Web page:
Editorial: Violence impacts everyone in city
Recent shootings in Salisbury have been targeted rather than random, police say. Unless you’re a member of one of the two warring groups, there’s no reason to panic or live in fear.
Still, city residents can hardly dismiss this violence as “not my problem.” Someone could get killed; even a gang member is someone’s son, brother or father. Death can devastate a family. Gun violence has a ripple effect touching families, neighborhoods, cities and more.
Bullets can go astray and hit people for whom they were never intended — such as the 7-year-old boy shot dead at a birthday party in Charlotte earlier this month, or 13-year-old Treasure Feamster killed outside a Salisbury party in 2007.
If the Feamster shooting in 2007 was Salisbury’s wakeup call to the presence of gangs, this month’s shootings are a sad reminder that gangs continue to sow seeds of violence in our neighborhoods.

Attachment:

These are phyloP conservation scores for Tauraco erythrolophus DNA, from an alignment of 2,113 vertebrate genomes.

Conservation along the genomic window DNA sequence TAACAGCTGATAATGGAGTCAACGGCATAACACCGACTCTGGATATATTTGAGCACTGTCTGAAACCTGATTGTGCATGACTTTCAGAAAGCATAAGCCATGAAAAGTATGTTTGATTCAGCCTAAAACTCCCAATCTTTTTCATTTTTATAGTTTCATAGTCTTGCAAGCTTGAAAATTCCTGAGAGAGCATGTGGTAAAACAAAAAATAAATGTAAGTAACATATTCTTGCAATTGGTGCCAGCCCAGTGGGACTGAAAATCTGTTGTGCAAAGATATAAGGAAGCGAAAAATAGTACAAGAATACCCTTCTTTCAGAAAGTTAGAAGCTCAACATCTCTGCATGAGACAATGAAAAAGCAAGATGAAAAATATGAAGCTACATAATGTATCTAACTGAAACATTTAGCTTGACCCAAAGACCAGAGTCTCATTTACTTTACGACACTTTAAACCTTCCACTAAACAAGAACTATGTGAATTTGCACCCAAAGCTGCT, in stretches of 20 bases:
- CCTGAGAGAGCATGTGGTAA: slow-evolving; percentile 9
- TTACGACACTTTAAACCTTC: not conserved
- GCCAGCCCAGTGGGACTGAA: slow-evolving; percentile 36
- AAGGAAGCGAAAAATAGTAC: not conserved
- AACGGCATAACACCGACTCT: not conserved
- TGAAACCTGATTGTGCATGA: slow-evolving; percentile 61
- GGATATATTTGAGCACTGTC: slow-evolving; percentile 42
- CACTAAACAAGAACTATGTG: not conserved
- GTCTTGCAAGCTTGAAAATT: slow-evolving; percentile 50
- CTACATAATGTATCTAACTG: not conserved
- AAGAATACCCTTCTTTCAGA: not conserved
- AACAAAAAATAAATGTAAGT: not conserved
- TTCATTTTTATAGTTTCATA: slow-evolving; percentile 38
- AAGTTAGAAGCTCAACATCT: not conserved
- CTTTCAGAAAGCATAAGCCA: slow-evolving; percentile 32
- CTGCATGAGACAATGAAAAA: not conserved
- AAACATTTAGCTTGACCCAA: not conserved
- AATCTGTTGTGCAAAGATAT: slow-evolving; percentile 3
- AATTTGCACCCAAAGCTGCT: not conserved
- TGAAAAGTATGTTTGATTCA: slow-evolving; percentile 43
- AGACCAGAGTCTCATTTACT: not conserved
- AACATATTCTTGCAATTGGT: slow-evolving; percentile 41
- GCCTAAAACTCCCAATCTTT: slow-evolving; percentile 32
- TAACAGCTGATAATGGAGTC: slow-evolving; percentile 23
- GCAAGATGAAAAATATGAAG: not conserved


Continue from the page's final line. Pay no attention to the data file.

Kudos to the Rowan County Sheriff’s Office and the Salisbury Police for working together to patrol city streets and tamp down the recent outbreak. City police need more manpower and equipment to counter the ever-present threat of gang violence. When city and county departments can pool their resources and work collaboratively, we’re all better off.
Fighting gang violence is a never-ending task. A young person’s path starts being determined as soon as he leaves the womb, influenced by the interactions he has, the words he hears, the food he eats and the resources in his home. Community has a big impact on young people, too. Do neighbors watch out for each other’s children? Do people in the neighborhood feel productive and have hopes for a good future, or are they unemployed and resentful?
The violence in our streets is symptomatic of a deeper problem. Who has the answers?